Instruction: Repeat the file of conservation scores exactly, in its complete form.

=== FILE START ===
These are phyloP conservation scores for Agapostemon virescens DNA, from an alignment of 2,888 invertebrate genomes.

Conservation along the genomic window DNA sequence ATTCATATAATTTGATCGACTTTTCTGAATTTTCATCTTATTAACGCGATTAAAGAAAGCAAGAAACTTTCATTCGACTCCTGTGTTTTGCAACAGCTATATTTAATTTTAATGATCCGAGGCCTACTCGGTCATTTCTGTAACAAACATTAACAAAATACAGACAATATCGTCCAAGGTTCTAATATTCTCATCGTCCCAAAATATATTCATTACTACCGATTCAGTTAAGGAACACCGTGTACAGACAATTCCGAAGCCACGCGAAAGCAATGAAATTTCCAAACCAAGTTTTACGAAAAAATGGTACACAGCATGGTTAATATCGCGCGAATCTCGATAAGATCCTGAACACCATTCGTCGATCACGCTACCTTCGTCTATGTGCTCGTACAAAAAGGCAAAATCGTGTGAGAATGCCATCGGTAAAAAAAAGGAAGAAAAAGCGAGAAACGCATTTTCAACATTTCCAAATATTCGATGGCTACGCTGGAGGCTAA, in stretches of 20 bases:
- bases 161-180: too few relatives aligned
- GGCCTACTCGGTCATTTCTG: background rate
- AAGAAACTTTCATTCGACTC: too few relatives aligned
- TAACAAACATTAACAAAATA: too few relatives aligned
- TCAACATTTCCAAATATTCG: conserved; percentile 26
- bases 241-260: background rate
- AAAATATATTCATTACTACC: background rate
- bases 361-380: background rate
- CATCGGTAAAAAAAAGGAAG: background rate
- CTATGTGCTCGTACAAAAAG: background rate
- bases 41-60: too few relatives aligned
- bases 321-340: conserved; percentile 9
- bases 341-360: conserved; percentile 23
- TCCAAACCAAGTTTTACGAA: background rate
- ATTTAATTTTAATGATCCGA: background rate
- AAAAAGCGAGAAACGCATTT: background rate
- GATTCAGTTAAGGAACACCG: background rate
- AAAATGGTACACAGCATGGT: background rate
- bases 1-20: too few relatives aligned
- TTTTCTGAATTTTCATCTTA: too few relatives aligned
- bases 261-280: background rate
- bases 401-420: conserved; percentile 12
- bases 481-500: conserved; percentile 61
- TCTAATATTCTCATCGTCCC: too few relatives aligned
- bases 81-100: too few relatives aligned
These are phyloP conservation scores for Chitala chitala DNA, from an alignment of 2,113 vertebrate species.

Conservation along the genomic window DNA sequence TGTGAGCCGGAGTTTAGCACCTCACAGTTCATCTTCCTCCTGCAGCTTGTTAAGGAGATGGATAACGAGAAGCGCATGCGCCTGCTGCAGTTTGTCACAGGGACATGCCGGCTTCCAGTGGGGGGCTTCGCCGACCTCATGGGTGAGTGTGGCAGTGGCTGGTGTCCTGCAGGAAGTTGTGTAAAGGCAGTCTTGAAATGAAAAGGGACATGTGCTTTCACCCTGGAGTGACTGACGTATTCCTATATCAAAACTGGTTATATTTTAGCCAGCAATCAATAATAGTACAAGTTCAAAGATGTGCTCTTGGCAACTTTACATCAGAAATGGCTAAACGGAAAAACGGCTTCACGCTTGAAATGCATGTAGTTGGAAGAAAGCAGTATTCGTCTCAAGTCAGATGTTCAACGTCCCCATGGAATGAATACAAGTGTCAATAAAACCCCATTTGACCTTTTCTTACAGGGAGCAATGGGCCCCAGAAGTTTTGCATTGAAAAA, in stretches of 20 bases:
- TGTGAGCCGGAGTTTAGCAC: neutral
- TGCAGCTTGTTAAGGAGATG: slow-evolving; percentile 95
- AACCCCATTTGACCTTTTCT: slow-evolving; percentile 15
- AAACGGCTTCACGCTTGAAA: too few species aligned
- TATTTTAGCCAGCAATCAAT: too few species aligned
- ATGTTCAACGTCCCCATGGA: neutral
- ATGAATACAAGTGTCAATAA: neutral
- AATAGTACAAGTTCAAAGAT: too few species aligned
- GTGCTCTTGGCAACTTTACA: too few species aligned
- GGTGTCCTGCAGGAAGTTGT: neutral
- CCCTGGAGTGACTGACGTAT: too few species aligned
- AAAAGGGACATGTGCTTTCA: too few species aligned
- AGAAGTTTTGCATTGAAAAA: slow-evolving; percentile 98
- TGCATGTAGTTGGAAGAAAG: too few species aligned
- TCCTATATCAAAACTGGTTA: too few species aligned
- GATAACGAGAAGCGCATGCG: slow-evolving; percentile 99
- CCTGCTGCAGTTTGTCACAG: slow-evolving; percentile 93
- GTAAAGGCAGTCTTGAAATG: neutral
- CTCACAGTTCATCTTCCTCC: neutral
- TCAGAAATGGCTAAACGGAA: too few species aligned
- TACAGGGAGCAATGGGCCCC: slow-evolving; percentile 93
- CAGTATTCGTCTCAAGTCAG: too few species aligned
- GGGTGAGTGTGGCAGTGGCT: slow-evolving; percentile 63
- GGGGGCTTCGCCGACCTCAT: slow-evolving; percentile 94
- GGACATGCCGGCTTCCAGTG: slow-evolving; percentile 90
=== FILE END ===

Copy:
These are phyloP conservation scores for Agapostemon virescens DNA, from an alignment of 2,888 invertebrate genomes.

Conservation along the genomic window DNA sequence ATTCATATAATTTGATCGACTTTTCTGAATTTTCATCTTATTAACGCGATTAAAGAAAGCAAGAAACTTTCATTCGACTCCTGTGTTTTGCAACAGCTATATTTAATTTTAATGATCCGAGGCCTACTCGGTCATTTCTGTAACAAACATTAACAAAATACAGACAATATCGTCCAAGGTTCTAATATTCTCATCGTCCCAAAATATATTCATTACTACCGATTCAGTTAAGGAACACCGTGTACAGACAATTCCGAAGCCACGCGAAAGCAATGAAATTTCCAAACCAAGTTTTACGAAAAAATGGTACACAGCATGGTTAATATCGCGCGAATCTCGATAAGATCCTGAACACCATTCGTCGATCACGCTACCTTCGTCTATGTGCTCGTACAAAAAGGCAAAATCGTGTGAGAATGCCATCGGTAAAAAAAAGGAAGAAAAAGCGAGAAACGCATTTTCAACATTTCCAAATATTCGATGGCTACGCTGGAGGCTAA, in stretches of 20 bases:
- bases 161-180: too few relatives aligned
- GGCCTACTCGGTCATTTCTG: background rate
- AAGAAACTTTCATTCGACTC: too few relatives aligned
- TAACAAACATTAACAAAATA: too few relatives aligned
- TCAACATTTCCAAATATTCG: conserved; percentile 26
- bases 241-260: background rate
- AAAATATATTCATTACTACC: background rate
- bases 361-380: background rate
- CATCGGTAAAAAAAAGGAAG: background rate
- CTATGTGCTCGTACAAAAAG: background rate
- bases 41-60: too few relatives aligned
- bases 321-340: conserved; percentile 9
- bases 341-360: conserved; percentile 23
- TCCAAACCAAGTTTTACGAA: background rate
- ATTTAATTTTAATGATCCGA: background rate
- AAAAAGCGAGAAACGCATTT: background rate
- GATTCAGTTAAGGAACACCG: background rate
- AAAATGGTACACAGCATGGT: background rate
- bases 1-20: too few relatives aligned
- TTTTCTGAATTTTCATCTTA: too few relatives aligned
- bases 261-280: background rate
- bases 401-420: conserved; percentile 12
- bases 481-500: conserved; percentile 61
- TCTAATATTCTCATCGTCCC: too few relatives aligned
- bases 81-100: too few relatives aligned
These are phyloP conservation scores for Chitala chitala DNA, from an alignment of 2,113 vertebrate species.

Conservation along the genomic window DNA sequence TGTGAGCCGGAGTTTAGCACCTCACAGTTCATCTTCCTCCTGCAGCTTGTTAAGGAGATGGATAACGAGAAGCGCATGCGCCTGCTGCAGTTTGTCACAGGGACATGCCGGCTTCCAGTGGGGGGCTTCGCCGACCTCATGGGTGAGTGTGGCAGTGGCTGGTGTCCTGCAGGAAGTTGTGTAAAGGCAGTCTTGAAATGAAAAGGGACATGTGCTTTCACCCTGGAGTGACTGACGTATTCCTATATCAAAACTGGTTATATTTTAGCCAGCAATCAATAATAGTACAAGTTCAAAGATGTGCTCTTGGCAACTTTACATCAGAAATGGCTAAACGGAAAAACGGCTTCACGCTTGAAATGCATGTAGTTGGAAGAAAGCAGTATTCGTCTCAAGTCAGATGTTCAACGTCCCCATGGAATGAATACAAGTGTCAATAAAACCCCATTTGACCTTTTCTTACAGGGAGCAATGGGCCCCAGAAGTTTTGCATTGAAAAA, in stretches of 20 bases:
- TGTGAGCCGGAGTTTAGCAC: neutral
- TGCAGCTTGTTAAGGAGATG: slow-evolving; percentile 95
- AACCCCATTTGACCTTTTCT: slow-evolving; percentile 15
- AAACGGCTTCACGCTTGAAA: too few species aligned
- TATTTTAGCCAGCAATCAAT: too few species aligned
- ATGTTCAACGTCCCCATGGA: neutral
- ATGAATACAAGTGTCAATAA: neutral
- AATAGTACAAGTTCAAAGAT: too few species aligned
- GTGCTCTTGGCAACTTTACA: too few species aligned
- GGTGTCCTGCAGGAAGTTGT: neutral
- CCCTGGAGTGACTGACGTAT: too few species aligned
- AAAAGGGACATGTGCTTTCA: too few species aligned
- AGAAGTTTTGCATTGAAAAA: slow-evolving; percentile 98
- TGCATGTAGTTGGAAGAAAG: too few species aligned
- TCCTATATCAAAACTGGTTA: too few species aligned
- GATAACGAGAAGCGCATGCG: slow-evolving; percentile 99
- CCTGCTGCAGTTTGTCACAG: slow-evolving; percentile 93
- GTAAAGGCAGTCTTGAAATG: neutral
- CTCACAGTTCATCTTCCTCC: neutral
- TCAGAAATGGCTAAACGGAA: too few species aligned
- TACAGGGAGCAATGGGCCCC: slow-evolving; percentile 93
- CAGTATTCGTCTCAAGTCAG: too few species aligned
- GGGTGAGTGTGGCAGTGGCT: slow-evolving; percentile 63
- GGGGGCTTCGCCGACCTCAT: slow-evolving; percentile 94
- GGACATGCCGGCTTCCAGTG: slow-evolving; percentile 90